From the ice-making to the fan experience, it takes a village to stage an event like the NHL’s Heritage Classic.

“The tentpole events are most important for the fans,” commissioner Gary Bettman said last week in Regina, in the leadup to Saturday’s 2019 Heritage Classic game.

“The sponsors like them because we give them programs and platforms to activate against. Tentpole events tend to be very big and very difficult, both logistically and financially, to execute. We’re grateful that our partners help us do that.”

In the 16 years since the first-ever Heritage Classic game was played at a chilly 0°F in front of more than 57,000 hearty fans in Edmonton, the National Hockey League has learned a thing or two about how to stage its stadium-sized outdoor events.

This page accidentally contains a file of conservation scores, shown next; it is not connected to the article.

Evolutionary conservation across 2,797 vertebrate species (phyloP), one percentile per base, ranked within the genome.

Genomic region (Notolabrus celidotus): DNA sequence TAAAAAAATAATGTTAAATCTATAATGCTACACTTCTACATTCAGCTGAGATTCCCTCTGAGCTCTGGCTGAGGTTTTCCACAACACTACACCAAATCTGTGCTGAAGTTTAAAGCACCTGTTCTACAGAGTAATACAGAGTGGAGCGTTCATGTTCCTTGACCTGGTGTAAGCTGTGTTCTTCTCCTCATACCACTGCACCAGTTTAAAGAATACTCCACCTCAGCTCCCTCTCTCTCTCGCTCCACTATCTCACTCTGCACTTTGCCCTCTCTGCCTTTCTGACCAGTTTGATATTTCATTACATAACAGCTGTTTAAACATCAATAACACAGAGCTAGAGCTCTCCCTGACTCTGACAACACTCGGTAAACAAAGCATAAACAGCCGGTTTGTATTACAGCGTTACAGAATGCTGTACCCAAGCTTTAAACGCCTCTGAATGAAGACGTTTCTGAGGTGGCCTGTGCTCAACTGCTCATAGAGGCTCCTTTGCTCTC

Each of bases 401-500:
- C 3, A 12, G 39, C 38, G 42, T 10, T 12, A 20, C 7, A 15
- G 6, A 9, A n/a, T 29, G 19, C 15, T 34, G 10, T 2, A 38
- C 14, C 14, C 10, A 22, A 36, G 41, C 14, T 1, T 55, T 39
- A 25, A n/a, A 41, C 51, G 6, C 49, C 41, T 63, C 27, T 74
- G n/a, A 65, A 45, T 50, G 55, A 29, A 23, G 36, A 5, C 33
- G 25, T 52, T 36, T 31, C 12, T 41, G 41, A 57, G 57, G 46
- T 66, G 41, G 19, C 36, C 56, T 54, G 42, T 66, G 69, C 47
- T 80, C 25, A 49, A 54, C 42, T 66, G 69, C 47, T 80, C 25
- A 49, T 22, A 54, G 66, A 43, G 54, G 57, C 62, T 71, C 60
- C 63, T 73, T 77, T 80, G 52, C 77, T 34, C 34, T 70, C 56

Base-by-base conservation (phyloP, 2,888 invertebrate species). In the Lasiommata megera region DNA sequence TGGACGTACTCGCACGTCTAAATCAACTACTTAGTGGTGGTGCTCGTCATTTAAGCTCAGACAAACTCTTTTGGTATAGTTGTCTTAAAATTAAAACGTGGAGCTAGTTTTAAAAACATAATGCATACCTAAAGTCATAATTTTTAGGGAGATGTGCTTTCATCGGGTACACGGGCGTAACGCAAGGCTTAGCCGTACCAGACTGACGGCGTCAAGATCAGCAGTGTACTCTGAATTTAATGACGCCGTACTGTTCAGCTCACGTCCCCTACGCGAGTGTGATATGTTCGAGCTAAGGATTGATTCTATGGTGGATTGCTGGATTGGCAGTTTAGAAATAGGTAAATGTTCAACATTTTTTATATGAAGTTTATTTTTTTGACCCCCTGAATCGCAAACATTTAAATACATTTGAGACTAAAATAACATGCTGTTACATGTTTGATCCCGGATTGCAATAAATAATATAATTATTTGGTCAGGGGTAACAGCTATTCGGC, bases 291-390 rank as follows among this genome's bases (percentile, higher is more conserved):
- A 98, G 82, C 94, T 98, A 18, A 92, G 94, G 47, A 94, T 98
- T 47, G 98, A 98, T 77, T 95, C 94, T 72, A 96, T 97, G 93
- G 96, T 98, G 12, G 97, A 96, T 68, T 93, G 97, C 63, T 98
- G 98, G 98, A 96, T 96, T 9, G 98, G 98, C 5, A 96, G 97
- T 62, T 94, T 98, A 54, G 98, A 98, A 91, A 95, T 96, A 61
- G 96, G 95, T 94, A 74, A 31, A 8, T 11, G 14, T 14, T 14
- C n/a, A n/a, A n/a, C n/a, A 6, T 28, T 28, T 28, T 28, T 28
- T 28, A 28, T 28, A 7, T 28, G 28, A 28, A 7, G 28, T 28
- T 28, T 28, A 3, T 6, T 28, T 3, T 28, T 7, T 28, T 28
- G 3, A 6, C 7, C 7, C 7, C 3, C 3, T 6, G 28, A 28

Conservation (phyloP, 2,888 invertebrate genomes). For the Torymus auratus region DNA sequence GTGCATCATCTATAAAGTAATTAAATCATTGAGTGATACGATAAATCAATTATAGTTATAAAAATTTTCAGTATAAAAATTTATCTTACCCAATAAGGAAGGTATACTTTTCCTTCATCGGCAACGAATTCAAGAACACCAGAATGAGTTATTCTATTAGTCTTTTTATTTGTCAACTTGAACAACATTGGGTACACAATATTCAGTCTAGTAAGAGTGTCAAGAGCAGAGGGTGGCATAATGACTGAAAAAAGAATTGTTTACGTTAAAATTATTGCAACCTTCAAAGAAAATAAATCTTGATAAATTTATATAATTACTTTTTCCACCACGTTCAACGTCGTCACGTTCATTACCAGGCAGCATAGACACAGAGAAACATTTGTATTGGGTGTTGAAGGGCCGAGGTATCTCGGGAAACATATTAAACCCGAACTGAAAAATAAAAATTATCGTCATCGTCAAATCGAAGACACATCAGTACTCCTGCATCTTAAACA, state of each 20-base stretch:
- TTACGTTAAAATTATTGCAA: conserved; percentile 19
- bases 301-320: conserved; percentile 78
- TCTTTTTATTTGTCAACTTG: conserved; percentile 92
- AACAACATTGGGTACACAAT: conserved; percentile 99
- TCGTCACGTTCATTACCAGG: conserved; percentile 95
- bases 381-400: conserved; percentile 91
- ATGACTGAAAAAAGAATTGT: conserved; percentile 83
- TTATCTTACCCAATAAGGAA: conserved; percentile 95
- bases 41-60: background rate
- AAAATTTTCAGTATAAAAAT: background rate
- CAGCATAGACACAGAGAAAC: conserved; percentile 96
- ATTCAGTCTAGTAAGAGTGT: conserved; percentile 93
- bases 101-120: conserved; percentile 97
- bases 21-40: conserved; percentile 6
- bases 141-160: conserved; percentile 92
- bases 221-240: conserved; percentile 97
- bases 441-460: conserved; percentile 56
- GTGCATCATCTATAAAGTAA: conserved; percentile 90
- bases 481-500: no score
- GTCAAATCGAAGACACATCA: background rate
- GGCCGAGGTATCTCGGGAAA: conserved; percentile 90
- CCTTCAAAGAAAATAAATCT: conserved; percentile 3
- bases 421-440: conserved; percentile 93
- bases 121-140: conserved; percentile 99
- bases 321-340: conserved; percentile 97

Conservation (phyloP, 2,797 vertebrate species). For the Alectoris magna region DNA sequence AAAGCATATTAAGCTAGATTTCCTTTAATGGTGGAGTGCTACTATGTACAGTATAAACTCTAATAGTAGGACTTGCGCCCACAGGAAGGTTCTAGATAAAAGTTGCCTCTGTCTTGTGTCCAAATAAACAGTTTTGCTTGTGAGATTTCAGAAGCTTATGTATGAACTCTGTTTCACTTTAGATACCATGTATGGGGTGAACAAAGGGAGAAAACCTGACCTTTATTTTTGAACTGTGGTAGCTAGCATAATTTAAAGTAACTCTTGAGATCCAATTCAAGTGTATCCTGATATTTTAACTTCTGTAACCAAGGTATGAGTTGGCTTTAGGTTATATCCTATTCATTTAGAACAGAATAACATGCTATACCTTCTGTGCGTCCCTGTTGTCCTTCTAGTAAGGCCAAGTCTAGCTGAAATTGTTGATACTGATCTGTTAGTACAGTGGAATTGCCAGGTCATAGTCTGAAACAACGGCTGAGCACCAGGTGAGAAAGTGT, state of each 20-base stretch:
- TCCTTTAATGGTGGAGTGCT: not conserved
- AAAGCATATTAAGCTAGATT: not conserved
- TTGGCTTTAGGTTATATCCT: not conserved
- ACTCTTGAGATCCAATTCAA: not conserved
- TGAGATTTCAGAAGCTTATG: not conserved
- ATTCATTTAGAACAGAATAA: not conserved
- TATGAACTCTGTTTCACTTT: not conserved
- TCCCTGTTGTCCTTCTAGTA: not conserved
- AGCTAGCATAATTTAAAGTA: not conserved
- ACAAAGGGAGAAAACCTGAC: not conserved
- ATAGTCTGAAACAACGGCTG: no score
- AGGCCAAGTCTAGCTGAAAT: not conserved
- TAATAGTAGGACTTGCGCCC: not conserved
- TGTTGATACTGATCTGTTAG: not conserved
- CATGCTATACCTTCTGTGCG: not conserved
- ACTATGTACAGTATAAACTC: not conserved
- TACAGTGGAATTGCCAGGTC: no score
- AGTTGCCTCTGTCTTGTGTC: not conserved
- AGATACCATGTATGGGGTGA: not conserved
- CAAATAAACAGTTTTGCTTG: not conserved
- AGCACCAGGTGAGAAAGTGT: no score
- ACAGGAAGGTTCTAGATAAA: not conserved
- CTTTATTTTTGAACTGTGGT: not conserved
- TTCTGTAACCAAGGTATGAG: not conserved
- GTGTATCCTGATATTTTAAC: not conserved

That institutional knowledge was put to good use last weekend, when more than 33,000 Western Canadian hockey fans watched the Winnipeg Jets beat the Calgary Flames, 2-1, in overtime at Mosaic Stadium in Regina, Saskatchewan.

The event was the NHL’s first true neutral-site game, which offered a unique opportunity to the league and its corporate partners.